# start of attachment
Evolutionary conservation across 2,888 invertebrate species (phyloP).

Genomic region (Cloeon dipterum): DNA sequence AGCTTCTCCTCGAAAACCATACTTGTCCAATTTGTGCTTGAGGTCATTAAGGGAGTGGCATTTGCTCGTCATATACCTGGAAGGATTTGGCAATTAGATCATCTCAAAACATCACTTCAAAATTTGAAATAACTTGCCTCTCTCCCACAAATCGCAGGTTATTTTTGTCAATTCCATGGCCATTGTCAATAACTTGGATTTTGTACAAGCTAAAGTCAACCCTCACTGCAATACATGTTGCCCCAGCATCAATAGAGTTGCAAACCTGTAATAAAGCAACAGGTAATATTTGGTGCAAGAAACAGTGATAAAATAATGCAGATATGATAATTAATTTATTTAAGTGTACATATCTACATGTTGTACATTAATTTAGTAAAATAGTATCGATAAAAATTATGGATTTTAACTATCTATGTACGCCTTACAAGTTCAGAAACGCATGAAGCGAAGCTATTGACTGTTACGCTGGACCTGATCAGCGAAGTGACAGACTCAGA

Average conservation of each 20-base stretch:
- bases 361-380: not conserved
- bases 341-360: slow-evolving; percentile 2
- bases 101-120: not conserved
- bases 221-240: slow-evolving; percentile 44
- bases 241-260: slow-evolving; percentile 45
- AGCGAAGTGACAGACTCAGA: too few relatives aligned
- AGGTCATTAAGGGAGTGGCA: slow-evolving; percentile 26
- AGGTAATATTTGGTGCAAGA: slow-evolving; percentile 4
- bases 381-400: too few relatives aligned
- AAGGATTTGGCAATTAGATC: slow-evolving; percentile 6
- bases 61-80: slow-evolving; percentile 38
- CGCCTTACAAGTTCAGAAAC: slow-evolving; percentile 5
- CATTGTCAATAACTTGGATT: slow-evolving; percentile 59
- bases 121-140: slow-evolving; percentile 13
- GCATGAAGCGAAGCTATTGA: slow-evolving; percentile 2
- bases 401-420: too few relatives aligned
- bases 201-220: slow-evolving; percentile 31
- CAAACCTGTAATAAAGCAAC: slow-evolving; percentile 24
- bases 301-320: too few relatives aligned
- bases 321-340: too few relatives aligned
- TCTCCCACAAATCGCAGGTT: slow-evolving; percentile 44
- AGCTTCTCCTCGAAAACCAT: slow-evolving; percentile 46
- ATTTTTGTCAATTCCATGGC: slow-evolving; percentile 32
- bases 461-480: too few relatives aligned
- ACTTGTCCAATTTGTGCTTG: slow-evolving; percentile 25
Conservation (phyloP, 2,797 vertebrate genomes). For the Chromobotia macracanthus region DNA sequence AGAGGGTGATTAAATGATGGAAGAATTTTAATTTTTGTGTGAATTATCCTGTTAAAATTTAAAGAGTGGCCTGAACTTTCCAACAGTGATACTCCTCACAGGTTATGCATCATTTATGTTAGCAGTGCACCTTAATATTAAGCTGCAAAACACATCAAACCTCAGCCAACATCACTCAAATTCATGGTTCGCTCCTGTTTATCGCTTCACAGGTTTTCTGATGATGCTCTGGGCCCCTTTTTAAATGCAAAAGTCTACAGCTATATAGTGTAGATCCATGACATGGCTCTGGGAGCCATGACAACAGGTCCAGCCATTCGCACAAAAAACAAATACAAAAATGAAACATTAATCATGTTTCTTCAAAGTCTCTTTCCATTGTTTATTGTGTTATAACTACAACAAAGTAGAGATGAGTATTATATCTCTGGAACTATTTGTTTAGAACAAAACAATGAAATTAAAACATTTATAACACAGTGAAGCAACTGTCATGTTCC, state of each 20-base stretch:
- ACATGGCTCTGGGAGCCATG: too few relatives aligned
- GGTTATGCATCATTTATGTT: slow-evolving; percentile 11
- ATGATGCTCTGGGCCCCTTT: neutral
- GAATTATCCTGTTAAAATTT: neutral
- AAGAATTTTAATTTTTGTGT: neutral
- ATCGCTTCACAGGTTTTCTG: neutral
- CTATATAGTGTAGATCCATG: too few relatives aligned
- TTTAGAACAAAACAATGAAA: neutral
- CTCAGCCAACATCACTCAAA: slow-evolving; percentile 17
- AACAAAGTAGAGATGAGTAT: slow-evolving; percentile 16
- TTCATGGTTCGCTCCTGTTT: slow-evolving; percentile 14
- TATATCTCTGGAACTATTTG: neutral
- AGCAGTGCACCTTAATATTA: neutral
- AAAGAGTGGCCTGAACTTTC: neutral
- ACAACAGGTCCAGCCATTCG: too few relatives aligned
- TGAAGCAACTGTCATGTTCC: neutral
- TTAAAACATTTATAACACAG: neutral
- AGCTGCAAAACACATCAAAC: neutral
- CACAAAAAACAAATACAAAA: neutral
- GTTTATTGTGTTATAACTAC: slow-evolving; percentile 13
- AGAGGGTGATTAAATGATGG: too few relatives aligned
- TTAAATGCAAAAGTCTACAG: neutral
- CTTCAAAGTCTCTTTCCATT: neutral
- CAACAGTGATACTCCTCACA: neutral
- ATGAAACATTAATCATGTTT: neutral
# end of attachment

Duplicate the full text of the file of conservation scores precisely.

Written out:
Evolutionary conservation across 2,888 invertebrate species (phyloP).

Genomic region (Cloeon dipterum): DNA sequence AGCTTCTCCTCGAAAACCATACTTGTCCAATTTGTGCTTGAGGTCATTAAGGGAGTGGCATTTGCTCGTCATATACCTGGAAGGATTTGGCAATTAGATCATCTCAAAACATCACTTCAAAATTTGAAATAACTTGCCTCTCTCCCACAAATCGCAGGTTATTTTTGTCAATTCCATGGCCATTGTCAATAACTTGGATTTTGTACAAGCTAAAGTCAACCCTCACTGCAATACATGTTGCCCCAGCATCAATAGAGTTGCAAACCTGTAATAAAGCAACAGGTAATATTTGGTGCAAGAAACAGTGATAAAATAATGCAGATATGATAATTAATTTATTTAAGTGTACATATCTACATGTTGTACATTAATTTAGTAAAATAGTATCGATAAAAATTATGGATTTTAACTATCTATGTACGCCTTACAAGTTCAGAAACGCATGAAGCGAAGCTATTGACTGTTACGCTGGACCTGATCAGCGAAGTGACAGACTCAGA

Average conservation of each 20-base stretch:
- bases 361-380: not conserved
- bases 341-360: slow-evolving; percentile 2
- bases 101-120: not conserved
- bases 221-240: slow-evolving; percentile 44
- bases 241-260: slow-evolving; percentile 45
- AGCGAAGTGACAGACTCAGA: too few relatives aligned
- AGGTCATTAAGGGAGTGGCA: slow-evolving; percentile 26
- AGGTAATATTTGGTGCAAGA: slow-evolving; percentile 4
- bases 381-400: too few relatives aligned
- AAGGATTTGGCAATTAGATC: slow-evolving; percentile 6
- bases 61-80: slow-evolving; percentile 38
- CGCCTTACAAGTTCAGAAAC: slow-evolving; percentile 5
- CATTGTCAATAACTTGGATT: slow-evolving; percentile 59
- bases 121-140: slow-evolving; percentile 13
- GCATGAAGCGAAGCTATTGA: slow-evolving; percentile 2
- bases 401-420: too few relatives aligned
- bases 201-220: slow-evolving; percentile 31
- CAAACCTGTAATAAAGCAAC: slow-evolving; percentile 24
- bases 301-320: too few relatives aligned
- bases 321-340: too few relatives aligned
- TCTCCCACAAATCGCAGGTT: slow-evolving; percentile 44
- AGCTTCTCCTCGAAAACCAT: slow-evolving; percentile 46
- ATTTTTGTCAATTCCATGGC: slow-evolving; percentile 32
- bases 461-480: too few relatives aligned
- ACTTGTCCAATTTGTGCTTG: slow-evolving; percentile 25
Conservation (phyloP, 2,797 vertebrate genomes). For the Chromobotia macracanthus region DNA sequence AGAGGGTGATTAAATGATGGAAGAATTTTAATTTTTGTGTGAATTATCCTGTTAAAATTTAAAGAGTGGCCTGAACTTTCCAACAGTGATACTCCTCACAGGTTATGCATCATTTATGTTAGCAGTGCACCTTAATATTAAGCTGCAAAACACATCAAACCTCAGCCAACATCACTCAAATTCATGGTTCGCTCCTGTTTATCGCTTCACAGGTTTTCTGATGATGCTCTGGGCCCCTTTTTAAATGCAAAAGTCTACAGCTATATAGTGTAGATCCATGACATGGCTCTGGGAGCCATGACAACAGGTCCAGCCATTCGCACAAAAAACAAATACAAAAATGAAACATTAATCATGTTTCTTCAAAGTCTCTTTCCATTGTTTATTGTGTTATAACTACAACAAAGTAGAGATGAGTATTATATCTCTGGAACTATTTGTTTAGAACAAAACAATGAAATTAAAACATTTATAACACAGTGAAGCAACTGTCATGTTCC, state of each 20-base stretch:
- ACATGGCTCTGGGAGCCATG: too few relatives aligned
- GGTTATGCATCATTTATGTT: slow-evolving; percentile 11
- ATGATGCTCTGGGCCCCTTT: neutral
- GAATTATCCTGTTAAAATTT: neutral
- AAGAATTTTAATTTTTGTGT: neutral
- ATCGCTTCACAGGTTTTCTG: neutral
- CTATATAGTGTAGATCCATG: too few relatives aligned
- TTTAGAACAAAACAATGAAA: neutral
- CTCAGCCAACATCACTCAAA: slow-evolving; percentile 17
- AACAAAGTAGAGATGAGTAT: slow-evolving; percentile 16
- TTCATGGTTCGCTCCTGTTT: slow-evolving; percentile 14
- TATATCTCTGGAACTATTTG: neutral
- AGCAGTGCACCTTAATATTA: neutral
- AAAGAGTGGCCTGAACTTTC: neutral
- ACAACAGGTCCAGCCATTCG: too few relatives aligned
- TGAAGCAACTGTCATGTTCC: neutral
- TTAAAACATTTATAACACAG: neutral
- AGCTGCAAAACACATCAAAC: neutral
- CACAAAAAACAAATACAAAA: neutral
- GTTTATTGTGTTATAACTAC: slow-evolving; percentile 13
- AGAGGGTGATTAAATGATGG: too few relatives aligned
- TTAAATGCAAAAGTCTACAG: neutral
- CTTCAAAGTCTCTTTCCATT: neutral
- CAACAGTGATACTCCTCACA: neutral
- ATGAAACATTAATCATGTTT: neutral